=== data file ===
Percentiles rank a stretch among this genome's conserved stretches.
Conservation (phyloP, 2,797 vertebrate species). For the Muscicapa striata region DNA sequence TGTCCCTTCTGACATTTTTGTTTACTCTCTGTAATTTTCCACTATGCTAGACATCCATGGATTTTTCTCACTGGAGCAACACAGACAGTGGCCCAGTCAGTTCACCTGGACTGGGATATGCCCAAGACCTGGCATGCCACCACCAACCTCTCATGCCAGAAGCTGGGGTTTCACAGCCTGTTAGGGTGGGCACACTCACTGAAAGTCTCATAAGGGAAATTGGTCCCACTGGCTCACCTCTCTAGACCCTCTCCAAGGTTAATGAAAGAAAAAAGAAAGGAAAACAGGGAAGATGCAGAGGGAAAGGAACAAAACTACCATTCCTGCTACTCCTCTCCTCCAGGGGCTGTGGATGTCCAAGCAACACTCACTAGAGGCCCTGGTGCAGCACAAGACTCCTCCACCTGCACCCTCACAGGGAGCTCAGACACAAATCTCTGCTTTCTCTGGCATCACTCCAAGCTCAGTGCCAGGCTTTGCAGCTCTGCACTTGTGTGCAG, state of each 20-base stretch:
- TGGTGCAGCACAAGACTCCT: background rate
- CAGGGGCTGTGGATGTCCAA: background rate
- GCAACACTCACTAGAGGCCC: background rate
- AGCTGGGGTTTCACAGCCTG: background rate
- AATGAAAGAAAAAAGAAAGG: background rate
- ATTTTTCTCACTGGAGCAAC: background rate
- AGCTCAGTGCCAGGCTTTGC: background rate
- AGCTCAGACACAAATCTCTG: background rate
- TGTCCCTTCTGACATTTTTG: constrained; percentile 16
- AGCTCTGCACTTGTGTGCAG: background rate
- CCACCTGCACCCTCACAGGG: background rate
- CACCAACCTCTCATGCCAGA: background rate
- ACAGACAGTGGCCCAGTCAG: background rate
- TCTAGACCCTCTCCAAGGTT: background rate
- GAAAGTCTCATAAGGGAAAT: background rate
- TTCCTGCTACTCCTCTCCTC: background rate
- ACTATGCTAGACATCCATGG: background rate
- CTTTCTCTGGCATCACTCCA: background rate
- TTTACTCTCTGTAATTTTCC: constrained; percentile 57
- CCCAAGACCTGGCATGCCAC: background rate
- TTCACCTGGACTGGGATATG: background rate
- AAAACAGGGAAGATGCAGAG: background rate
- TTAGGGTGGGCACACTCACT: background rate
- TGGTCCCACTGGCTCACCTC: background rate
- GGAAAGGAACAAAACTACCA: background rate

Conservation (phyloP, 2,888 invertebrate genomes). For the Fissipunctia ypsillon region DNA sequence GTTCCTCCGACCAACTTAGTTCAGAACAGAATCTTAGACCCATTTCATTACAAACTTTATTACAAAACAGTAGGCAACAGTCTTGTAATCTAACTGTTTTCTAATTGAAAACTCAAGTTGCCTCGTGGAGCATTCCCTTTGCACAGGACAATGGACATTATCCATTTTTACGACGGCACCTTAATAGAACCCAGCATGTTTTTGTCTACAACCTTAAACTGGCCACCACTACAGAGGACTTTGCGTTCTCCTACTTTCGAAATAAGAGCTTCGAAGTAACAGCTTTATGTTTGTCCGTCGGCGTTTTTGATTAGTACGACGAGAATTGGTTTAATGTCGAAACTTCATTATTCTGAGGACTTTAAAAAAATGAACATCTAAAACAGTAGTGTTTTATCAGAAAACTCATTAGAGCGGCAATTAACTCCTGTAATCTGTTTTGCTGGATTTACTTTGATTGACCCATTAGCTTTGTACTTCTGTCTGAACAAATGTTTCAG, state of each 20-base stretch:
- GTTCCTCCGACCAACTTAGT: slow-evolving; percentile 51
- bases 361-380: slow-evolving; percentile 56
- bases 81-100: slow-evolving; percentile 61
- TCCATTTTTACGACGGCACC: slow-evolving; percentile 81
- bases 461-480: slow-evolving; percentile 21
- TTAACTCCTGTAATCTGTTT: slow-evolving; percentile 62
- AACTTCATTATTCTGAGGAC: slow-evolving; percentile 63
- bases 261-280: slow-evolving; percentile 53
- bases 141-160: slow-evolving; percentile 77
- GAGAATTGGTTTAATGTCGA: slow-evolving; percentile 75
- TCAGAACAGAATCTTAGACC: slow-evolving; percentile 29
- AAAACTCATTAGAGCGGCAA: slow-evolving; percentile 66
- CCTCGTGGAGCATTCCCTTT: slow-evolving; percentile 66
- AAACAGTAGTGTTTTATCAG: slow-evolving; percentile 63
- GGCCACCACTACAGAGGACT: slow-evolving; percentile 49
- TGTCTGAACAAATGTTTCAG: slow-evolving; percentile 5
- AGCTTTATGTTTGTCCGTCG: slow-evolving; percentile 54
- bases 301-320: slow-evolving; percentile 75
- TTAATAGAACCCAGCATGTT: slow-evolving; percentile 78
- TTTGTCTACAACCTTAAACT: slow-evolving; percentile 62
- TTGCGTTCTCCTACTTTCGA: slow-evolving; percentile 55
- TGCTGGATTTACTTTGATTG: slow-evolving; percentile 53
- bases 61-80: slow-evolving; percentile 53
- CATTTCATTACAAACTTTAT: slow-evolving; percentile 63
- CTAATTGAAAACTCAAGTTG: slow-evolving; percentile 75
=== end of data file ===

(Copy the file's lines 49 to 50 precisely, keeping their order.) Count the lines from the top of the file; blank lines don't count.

- TTGCGTTCTCCTACTTTCGA: slow-evolving; percentile 55
- TGCTGGATTTACTTTGATTG: slow-evolving; percentile 53